This post was originally published on this site

Yesterday’s climb-down by the Home Secretary over the Windrush generation was sudden and dramatic.  It is a welcome change of direction, as is the agreement by the Prime Minister to meet representatives of the Caribbean countries to discuss the issue, given that, as recently as last week, she was absolutely refusing to do so.  A lot of credit is due to the Guardian, in particular, for exposing details of some of the worst cases.
If it weren’t so tragic, and hadn’t had so much impact on the lives of ordinary citizens who had every right to be in the UK, some of the revelations would be comic.  The Home Office advice produced during the current Prime Minister’s tenancy of that office advising those being returned to Jamaica to ‘put on a Jamaican accent’; the fact that the government admit that they’ve probably deported people who had every right to be here, but can’t be certain about how many; and the way in which the government of the time failed to keep any documentation relating to those invited here – this is the material of farce.  It shows a deeply dysfunctional approach to the issue, but there’s also something more there.
During the tenure of Theresa May at the Home Office a policy was deliberately introduced of creating a “really hostile environment” for illegal immigrants, as she herself put it in 2012.  Of course, they will argue, this was aimed at ‘illegal’ immigrants rather than at those with a right to be here, but it also effectively placed the onus on anyone living in the UK to prove that they have a right to be here rather than on the authorities to prove that they do not.  It’s not quite a case of ‘guilty until proved innocent’, but it’s not far short of that (in another instance of those great British values being more about fine words than deeds).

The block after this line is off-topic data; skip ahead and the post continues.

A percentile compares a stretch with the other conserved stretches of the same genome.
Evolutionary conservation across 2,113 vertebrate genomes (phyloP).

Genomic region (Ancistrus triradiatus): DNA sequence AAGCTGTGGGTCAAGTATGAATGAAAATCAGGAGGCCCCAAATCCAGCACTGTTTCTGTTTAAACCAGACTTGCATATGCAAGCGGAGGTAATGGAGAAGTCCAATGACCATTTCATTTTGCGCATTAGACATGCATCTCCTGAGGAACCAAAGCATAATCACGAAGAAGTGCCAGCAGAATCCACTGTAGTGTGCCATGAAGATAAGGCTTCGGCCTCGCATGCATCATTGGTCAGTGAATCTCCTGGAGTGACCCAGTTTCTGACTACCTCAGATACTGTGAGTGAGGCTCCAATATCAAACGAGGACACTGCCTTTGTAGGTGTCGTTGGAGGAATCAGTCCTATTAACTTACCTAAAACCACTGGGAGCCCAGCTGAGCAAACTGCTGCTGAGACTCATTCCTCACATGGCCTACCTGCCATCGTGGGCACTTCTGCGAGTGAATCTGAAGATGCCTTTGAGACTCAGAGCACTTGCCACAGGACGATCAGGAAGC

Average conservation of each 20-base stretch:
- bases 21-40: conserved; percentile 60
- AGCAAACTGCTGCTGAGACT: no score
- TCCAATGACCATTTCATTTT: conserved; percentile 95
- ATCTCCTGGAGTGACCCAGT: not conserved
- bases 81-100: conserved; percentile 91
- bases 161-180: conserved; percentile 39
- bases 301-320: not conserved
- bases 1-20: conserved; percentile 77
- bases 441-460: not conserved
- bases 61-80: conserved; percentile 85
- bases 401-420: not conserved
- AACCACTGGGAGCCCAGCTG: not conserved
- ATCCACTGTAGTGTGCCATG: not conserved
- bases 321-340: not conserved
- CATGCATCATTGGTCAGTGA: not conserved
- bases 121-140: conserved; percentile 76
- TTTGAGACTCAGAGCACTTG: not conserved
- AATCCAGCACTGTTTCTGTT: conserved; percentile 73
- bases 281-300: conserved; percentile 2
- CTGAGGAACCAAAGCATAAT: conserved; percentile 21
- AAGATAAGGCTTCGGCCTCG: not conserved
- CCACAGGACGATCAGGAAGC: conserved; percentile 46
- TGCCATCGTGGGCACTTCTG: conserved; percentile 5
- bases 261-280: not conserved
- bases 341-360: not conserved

The implementation was then placed in the hands of officials who seem to have been told simply to implement the rules rather than question them or use any initiative, whilst ministers took a hands-off approach and let them get on with it.  It is that combination which led to a situation where officials were unsympathetic, rule-driven and inflexible; deporting – or attempting to deport – anyone who couldn’t produce the required reams of documentation, despite decades of contribution to the economy and society in which they lived.  The officials, of course, were ‘just following orders’.  Whilst that’s not a defence which they should be able to rely on – there should surely have been at least some of them understanding that what they were doing was wrong morally, as well as legally wrong in the case of those who had a right to be here but simply couldn’t prove it – the real target has to be those who gave the orders in the first place.  And guess who that brings us back to?
Yesterday’s apologies and U-turns are a welcome start, but unless they lead to a change, not only in the rules being applied, but also in the culture of those tasked with applying those rules, then the apology will be no more than a form of words, satisfying the news agenda of the day whilst leaving the basic processes in place.